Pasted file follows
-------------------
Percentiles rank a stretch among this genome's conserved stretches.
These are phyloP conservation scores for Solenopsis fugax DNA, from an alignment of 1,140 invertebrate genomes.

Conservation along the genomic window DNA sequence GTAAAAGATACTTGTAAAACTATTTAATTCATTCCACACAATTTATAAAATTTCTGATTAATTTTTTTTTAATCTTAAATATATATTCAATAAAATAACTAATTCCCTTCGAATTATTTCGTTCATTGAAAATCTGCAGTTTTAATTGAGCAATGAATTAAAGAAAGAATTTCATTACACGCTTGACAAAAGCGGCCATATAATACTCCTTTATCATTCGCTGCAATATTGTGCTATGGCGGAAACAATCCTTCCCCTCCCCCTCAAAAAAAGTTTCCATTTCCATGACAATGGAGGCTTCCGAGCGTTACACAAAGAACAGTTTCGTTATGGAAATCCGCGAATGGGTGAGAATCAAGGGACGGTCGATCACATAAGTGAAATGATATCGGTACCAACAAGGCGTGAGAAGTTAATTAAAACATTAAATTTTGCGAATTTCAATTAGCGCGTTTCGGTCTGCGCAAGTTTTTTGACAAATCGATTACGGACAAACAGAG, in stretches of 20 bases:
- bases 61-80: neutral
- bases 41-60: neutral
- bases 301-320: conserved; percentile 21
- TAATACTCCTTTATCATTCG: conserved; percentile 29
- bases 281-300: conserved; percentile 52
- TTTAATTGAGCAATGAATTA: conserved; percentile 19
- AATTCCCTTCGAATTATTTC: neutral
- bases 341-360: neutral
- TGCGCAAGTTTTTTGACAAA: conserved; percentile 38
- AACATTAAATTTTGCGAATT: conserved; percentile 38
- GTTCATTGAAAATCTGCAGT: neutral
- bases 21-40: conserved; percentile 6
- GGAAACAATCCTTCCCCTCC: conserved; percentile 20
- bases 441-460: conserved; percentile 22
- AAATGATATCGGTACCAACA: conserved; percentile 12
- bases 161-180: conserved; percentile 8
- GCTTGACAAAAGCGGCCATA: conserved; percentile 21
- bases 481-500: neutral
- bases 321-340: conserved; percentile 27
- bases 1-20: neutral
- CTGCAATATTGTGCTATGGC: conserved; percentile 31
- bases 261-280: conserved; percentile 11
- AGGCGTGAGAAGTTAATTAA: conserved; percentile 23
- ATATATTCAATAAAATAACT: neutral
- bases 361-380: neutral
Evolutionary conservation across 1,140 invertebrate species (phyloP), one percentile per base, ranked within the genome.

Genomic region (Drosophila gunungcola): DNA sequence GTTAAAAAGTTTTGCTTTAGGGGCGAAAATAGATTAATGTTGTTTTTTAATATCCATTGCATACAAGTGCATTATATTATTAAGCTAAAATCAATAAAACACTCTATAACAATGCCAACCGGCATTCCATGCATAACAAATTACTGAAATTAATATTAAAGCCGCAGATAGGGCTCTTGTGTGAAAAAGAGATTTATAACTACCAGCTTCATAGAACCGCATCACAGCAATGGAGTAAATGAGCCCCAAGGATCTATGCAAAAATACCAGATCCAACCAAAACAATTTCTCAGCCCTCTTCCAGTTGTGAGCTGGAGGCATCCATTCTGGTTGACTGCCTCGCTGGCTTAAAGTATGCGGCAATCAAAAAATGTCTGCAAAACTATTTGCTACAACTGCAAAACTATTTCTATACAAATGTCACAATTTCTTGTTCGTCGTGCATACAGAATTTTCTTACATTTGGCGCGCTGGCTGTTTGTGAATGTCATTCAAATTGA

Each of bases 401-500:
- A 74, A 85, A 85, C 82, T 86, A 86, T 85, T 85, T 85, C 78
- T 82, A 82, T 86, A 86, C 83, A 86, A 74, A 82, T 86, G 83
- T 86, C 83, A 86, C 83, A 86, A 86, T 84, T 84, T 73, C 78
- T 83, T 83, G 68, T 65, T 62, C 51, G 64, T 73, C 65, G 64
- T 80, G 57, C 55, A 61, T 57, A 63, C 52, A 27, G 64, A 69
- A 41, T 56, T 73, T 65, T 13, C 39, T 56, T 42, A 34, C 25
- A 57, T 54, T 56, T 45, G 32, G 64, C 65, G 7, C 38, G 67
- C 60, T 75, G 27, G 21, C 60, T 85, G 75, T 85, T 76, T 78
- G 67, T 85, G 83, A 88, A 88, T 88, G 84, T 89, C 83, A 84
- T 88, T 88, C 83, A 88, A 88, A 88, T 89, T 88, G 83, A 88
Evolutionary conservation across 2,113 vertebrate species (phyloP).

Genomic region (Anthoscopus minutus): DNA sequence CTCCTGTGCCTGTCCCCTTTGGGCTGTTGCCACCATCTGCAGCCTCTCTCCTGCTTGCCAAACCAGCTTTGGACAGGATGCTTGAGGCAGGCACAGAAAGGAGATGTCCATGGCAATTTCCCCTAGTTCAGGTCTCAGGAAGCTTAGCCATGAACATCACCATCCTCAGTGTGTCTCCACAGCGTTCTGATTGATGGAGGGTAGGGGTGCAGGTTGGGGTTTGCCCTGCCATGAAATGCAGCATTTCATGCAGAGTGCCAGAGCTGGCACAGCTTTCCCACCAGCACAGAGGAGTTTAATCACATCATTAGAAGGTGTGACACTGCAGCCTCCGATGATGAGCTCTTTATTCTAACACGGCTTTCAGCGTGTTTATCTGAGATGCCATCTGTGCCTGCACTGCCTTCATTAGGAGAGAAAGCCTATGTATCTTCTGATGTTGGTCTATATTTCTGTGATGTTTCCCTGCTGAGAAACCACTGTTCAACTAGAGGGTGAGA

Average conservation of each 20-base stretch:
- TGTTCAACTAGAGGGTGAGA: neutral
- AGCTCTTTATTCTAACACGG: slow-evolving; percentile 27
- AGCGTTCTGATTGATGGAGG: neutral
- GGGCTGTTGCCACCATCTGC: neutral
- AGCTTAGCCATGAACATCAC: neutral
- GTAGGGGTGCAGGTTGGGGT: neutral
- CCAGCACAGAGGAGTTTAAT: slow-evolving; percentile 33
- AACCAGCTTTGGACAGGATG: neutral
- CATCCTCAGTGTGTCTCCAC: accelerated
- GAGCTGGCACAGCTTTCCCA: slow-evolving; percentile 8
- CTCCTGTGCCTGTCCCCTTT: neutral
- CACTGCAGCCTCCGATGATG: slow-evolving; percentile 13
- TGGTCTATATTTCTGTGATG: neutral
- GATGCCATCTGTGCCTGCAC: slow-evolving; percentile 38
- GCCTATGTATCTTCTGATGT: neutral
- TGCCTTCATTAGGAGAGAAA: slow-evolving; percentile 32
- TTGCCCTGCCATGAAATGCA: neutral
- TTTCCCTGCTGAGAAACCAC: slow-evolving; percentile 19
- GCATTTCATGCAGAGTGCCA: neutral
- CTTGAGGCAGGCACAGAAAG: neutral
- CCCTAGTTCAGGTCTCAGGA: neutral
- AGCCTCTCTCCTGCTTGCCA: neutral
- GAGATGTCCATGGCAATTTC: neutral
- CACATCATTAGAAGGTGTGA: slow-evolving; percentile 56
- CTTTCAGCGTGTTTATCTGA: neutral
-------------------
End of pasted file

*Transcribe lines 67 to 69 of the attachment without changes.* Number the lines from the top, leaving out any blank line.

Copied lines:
- GAGATGTCCATGGCAATTTC: neutral
- CACATCATTAGAAGGTGTGA: slow-evolving; percentile 56
- CTTTCAGCGTGTTTATCTGA: neutral